Magazine article American Libraries

Reader Forum

Magazine article American Libraries

Reader Forum

Article excerpt

Defending Dana's Loafers

John Cotton Dana's complaint about "loafers" in public library newspaper reading rooms (Sept., p. 90) shows a monumental lack of awareness of current events of his time. The Panic of 1893 bad touched off the United States' worst economic depression up to that time; Coxey's Army of jobless men had set out for Washington in 1894 from Ohio. Dana's "loafers" were most likely reading the employment sections of their newspapers in the hope of finding new jobs. Happily, a higher socioeconomic consciousness leads some public librarians in economically depressed areas to separate out the employment sections of Sunday newspapers for the benefit of their unemployed patrons.

JOHN THOMAS ANDERSON

Abilene (Tex,) Public Library

Reading Unplugged

I thought that it was very appropriate that I read Leonard Kniffel's editorial, "For Some Things, Paper is Better" (Aug., p. 36), while sitting on a park bench, enjoying a warm summer evening. I began reading this particular issue at my kitchen table, and finished it outdoors. I read journals in bed, at lunch, and at long traffic lights.

I always carry my professional journals with me on trains, planes, and automobiles, and all other places where I may have to wait and therefore need a variety of things to read, For people who like to be divorced from their computer and electronic formats when not "at work" there is great pleasure and convenience in reading a paper journal away from electrical connections, with no batteries or recharging required.

KAREN LEON

West Hempstead, New York

Paper is on a Roll

I just read your editorial about the "paperless society" (Aug., p. 36). While my feet stand firmly planted in both camps, I liked your parting comments about Kleenex and Cottonelle. It reminded me of a quip from the wonderful wit of Jesse Shera, who said he could just as soon envision the paperless office as he could imagine the paperless bathroom. And that was back in the '60s!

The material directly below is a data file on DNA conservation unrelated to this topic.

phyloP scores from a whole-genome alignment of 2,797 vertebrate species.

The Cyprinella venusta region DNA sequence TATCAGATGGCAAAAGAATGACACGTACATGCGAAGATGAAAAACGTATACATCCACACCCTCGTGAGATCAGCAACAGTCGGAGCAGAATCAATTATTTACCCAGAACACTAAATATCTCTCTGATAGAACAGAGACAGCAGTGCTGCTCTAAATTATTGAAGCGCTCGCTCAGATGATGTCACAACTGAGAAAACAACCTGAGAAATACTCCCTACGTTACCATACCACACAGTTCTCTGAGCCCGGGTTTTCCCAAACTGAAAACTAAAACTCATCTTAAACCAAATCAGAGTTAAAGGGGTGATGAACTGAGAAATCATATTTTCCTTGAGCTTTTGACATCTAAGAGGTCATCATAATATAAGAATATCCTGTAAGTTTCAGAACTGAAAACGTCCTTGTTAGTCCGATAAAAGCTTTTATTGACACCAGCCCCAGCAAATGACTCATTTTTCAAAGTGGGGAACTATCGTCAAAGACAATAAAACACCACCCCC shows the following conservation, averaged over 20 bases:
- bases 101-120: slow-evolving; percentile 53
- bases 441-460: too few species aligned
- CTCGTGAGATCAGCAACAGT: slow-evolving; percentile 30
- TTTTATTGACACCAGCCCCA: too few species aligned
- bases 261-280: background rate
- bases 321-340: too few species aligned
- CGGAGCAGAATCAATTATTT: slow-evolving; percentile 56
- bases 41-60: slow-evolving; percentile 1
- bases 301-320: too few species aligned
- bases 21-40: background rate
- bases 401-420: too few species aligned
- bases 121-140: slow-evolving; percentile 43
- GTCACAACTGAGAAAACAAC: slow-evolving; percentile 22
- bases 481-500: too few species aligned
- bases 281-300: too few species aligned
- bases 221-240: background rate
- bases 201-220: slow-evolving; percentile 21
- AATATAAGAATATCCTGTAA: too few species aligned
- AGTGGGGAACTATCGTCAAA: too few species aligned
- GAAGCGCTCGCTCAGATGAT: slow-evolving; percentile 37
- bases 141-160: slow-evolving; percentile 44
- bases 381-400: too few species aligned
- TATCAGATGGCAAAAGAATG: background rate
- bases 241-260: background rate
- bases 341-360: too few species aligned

As a librarian who believes that e-books are the prototype of the future, I nevertheless regret the overwhelming devotion to technology and the appalling abandonment of print sources. Just as we saw the shakedown in the technology stocks, we will also see a shakedown in the total reliance on electronic material. And yet, please note that it was easier for me to send this to you via e-mail than to take pen in hand.

HARRIET CLEM

Rodman Public Library Alliance, Ohio

Left-Out Libraries

In the July 31 story in the Los Angeles Times and the subsequent American Libraries article (Sept., p.16) regarding Laura Bush's announcement of a school library foundation and National Book Festival, there was no mention of ALA or any cooperation with a library organization. So as a longtime member of ALA, I am curious as to just what is going on. Laura may have been put on the cover of American Libraries (Feb. 2001), but it doesn't appear that such publicity resulted in much influence or connection.

RICHARD P. HULSER

Infotrieve

Los Angeles, California

Boosting Borges

Triple hurrahs for American Libraries for publishing Paul S. Piper's marvelous homage to Jorge Luis Borges (Aug., p. 56-58). But AL missed the opportunity to affix the great Argentine's picture to its cover and to print this highly relevant and profound sentence from Piper's piece on the cover as well, in bold letters: "It is perhaps lucky for world literature that [Borges] was not micro-managed." Borges was actually allowed to do as he pleased after he completed his day's work, and it was his pleasure to read and write. It is probably a safe bet that Piper was not given time to work on his splendid piece on the job.

MEL ROSENBERG

South Pasadena, California

Be Like Powell

Your obituary of Lawrence Clark Powell (May, p. 84) mentioned only three of his books. …

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